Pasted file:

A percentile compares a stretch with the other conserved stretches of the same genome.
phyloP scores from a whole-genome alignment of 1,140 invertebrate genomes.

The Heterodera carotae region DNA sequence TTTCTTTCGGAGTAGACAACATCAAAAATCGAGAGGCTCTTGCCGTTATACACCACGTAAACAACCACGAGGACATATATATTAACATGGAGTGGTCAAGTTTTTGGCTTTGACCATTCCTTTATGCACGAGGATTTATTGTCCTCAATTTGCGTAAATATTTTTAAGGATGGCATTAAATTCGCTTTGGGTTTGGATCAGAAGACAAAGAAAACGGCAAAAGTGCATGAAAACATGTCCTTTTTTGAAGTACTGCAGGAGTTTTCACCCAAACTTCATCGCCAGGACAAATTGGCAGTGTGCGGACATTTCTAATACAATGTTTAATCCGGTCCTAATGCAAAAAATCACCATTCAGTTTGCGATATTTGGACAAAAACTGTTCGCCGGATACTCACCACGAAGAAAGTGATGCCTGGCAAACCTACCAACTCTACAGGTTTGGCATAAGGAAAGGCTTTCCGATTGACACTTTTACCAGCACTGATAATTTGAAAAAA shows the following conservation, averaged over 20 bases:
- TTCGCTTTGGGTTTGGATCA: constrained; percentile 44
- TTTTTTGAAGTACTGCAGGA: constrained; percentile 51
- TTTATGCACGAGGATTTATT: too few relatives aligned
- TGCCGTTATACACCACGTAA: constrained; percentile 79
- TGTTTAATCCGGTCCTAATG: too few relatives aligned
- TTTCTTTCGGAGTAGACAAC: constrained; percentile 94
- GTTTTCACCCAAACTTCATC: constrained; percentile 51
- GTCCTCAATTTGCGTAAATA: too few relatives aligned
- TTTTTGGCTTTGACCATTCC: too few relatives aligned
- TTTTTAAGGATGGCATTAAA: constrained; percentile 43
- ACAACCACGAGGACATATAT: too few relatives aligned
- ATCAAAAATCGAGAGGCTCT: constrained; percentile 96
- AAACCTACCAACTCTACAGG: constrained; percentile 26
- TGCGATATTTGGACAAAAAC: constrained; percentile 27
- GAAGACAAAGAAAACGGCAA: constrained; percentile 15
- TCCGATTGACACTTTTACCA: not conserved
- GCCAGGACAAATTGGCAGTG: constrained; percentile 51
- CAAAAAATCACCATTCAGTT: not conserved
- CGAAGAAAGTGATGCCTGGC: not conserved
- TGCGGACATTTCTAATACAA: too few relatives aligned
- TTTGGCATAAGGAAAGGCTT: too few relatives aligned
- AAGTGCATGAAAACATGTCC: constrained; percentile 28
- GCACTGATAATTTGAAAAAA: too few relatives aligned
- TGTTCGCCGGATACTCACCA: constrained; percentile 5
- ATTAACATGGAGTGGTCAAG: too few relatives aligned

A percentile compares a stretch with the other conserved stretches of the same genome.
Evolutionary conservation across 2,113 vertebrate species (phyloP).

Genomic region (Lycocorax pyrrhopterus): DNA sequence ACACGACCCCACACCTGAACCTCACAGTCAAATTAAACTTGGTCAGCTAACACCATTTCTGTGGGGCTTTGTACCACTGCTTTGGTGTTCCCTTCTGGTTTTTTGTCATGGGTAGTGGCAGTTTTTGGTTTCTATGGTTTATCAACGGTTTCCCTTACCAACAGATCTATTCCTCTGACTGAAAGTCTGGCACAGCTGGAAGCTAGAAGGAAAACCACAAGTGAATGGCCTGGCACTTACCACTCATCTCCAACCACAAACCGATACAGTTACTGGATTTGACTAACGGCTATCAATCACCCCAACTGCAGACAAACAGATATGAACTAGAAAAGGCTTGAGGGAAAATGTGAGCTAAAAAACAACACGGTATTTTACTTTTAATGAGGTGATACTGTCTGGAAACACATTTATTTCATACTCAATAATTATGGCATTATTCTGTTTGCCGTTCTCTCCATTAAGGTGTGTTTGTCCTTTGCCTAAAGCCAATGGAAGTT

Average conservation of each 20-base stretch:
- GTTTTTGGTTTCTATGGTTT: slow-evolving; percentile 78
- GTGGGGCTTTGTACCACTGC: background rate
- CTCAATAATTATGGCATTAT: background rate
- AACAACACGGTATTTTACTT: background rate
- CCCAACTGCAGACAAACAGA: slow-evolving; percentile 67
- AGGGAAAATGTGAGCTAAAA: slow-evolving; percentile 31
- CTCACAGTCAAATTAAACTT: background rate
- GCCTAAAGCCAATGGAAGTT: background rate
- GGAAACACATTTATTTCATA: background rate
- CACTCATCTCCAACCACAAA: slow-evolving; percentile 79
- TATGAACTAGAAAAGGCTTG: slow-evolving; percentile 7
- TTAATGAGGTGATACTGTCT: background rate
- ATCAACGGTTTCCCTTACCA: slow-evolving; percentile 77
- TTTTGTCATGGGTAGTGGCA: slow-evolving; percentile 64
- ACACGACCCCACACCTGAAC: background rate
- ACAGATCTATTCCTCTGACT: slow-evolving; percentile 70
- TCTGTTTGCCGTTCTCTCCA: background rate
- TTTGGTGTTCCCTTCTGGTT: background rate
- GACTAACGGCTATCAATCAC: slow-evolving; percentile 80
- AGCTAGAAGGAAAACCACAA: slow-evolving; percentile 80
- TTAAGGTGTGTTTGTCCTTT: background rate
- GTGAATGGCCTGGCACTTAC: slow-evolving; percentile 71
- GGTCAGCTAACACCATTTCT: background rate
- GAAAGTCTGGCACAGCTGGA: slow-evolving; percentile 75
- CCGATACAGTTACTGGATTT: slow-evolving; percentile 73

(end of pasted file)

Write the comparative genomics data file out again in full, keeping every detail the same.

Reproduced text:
A percentile compares a stretch with the other conserved stretches of the same genome.
phyloP scores from a whole-genome alignment of 1,140 invertebrate genomes.

The Heterodera carotae region DNA sequence TTTCTTTCGGAGTAGACAACATCAAAAATCGAGAGGCTCTTGCCGTTATACACCACGTAAACAACCACGAGGACATATATATTAACATGGAGTGGTCAAGTTTTTGGCTTTGACCATTCCTTTATGCACGAGGATTTATTGTCCTCAATTTGCGTAAATATTTTTAAGGATGGCATTAAATTCGCTTTGGGTTTGGATCAGAAGACAAAGAAAACGGCAAAAGTGCATGAAAACATGTCCTTTTTTGAAGTACTGCAGGAGTTTTCACCCAAACTTCATCGCCAGGACAAATTGGCAGTGTGCGGACATTTCTAATACAATGTTTAATCCGGTCCTAATGCAAAAAATCACCATTCAGTTTGCGATATTTGGACAAAAACTGTTCGCCGGATACTCACCACGAAGAAAGTGATGCCTGGCAAACCTACCAACTCTACAGGTTTGGCATAAGGAAAGGCTTTCCGATTGACACTTTTACCAGCACTGATAATTTGAAAAAA shows the following conservation, averaged over 20 bases:
- TTCGCTTTGGGTTTGGATCA: constrained; percentile 44
- TTTTTTGAAGTACTGCAGGA: constrained; percentile 51
- TTTATGCACGAGGATTTATT: too few relatives aligned
- TGCCGTTATACACCACGTAA: constrained; percentile 79
- TGTTTAATCCGGTCCTAATG: too few relatives aligned
- TTTCTTTCGGAGTAGACAAC: constrained; percentile 94
- GTTTTCACCCAAACTTCATC: constrained; percentile 51
- GTCCTCAATTTGCGTAAATA: too few relatives aligned
- TTTTTGGCTTTGACCATTCC: too few relatives aligned
- TTTTTAAGGATGGCATTAAA: constrained; percentile 43
- ACAACCACGAGGACATATAT: too few relatives aligned
- ATCAAAAATCGAGAGGCTCT: constrained; percentile 96
- AAACCTACCAACTCTACAGG: constrained; percentile 26
- TGCGATATTTGGACAAAAAC: constrained; percentile 27
- GAAGACAAAGAAAACGGCAA: constrained; percentile 15
- TCCGATTGACACTTTTACCA: not conserved
- GCCAGGACAAATTGGCAGTG: constrained; percentile 51
- CAAAAAATCACCATTCAGTT: not conserved
- CGAAGAAAGTGATGCCTGGC: not conserved
- TGCGGACATTTCTAATACAA: too few relatives aligned
- TTTGGCATAAGGAAAGGCTT: too few relatives aligned
- AAGTGCATGAAAACATGTCC: constrained; percentile 28
- GCACTGATAATTTGAAAAAA: too few relatives aligned
- TGTTCGCCGGATACTCACCA: constrained; percentile 5
- ATTAACATGGAGTGGTCAAG: too few relatives aligned

A percentile compares a stretch with the other conserved stretches of the same genome.
Evolutionary conservation across 2,113 vertebrate species (phyloP).

Genomic region (Lycocorax pyrrhopterus): DNA sequence ACACGACCCCACACCTGAACCTCACAGTCAAATTAAACTTGGTCAGCTAACACCATTTCTGTGGGGCTTTGTACCACTGCTTTGGTGTTCCCTTCTGGTTTTTTGTCATGGGTAGTGGCAGTTTTTGGTTTCTATGGTTTATCAACGGTTTCCCTTACCAACAGATCTATTCCTCTGACTGAAAGTCTGGCACAGCTGGAAGCTAGAAGGAAAACCACAAGTGAATGGCCTGGCACTTACCACTCATCTCCAACCACAAACCGATACAGTTACTGGATTTGACTAACGGCTATCAATCACCCCAACTGCAGACAAACAGATATGAACTAGAAAAGGCTTGAGGGAAAATGTGAGCTAAAAAACAACACGGTATTTTACTTTTAATGAGGTGATACTGTCTGGAAACACATTTATTTCATACTCAATAATTATGGCATTATTCTGTTTGCCGTTCTCTCCATTAAGGTGTGTTTGTCCTTTGCCTAAAGCCAATGGAAGTT

Average conservation of each 20-base stretch:
- GTTTTTGGTTTCTATGGTTT: slow-evolving; percentile 78
- GTGGGGCTTTGTACCACTGC: background rate
- CTCAATAATTATGGCATTAT: background rate
- AACAACACGGTATTTTACTT: background rate
- CCCAACTGCAGACAAACAGA: slow-evolving; percentile 67
- AGGGAAAATGTGAGCTAAAA: slow-evolving; percentile 31
- CTCACAGTCAAATTAAACTT: background rate
- GCCTAAAGCCAATGGAAGTT: background rate
- GGAAACACATTTATTTCATA: background rate
- CACTCATCTCCAACCACAAA: slow-evolving; percentile 79
- TATGAACTAGAAAAGGCTTG: slow-evolving; percentile 7
- TTAATGAGGTGATACTGTCT: background rate
- ATCAACGGTTTCCCTTACCA: slow-evolving; percentile 77
- TTTTGTCATGGGTAGTGGCA: slow-evolving; percentile 64
- ACACGACCCCACACCTGAAC: background rate
- ACAGATCTATTCCTCTGACT: slow-evolving; percentile 70
- TCTGTTTGCCGTTCTCTCCA: background rate
- TTTGGTGTTCCCTTCTGGTT: background rate
- GACTAACGGCTATCAATCAC: slow-evolving; percentile 80
- AGCTAGAAGGAAAACCACAA: slow-evolving; percentile 80
- TTAAGGTGTGTTTGTCCTTT: background rate
- GTGAATGGCCTGGCACTTAC: slow-evolving; percentile 71
- GGTCAGCTAACACCATTTCT: background rate
- GAAAGTCTGGCACAGCTGGA: slow-evolving; percentile 75
- CCGATACAGTTACTGGATTT: slow-evolving; percentile 73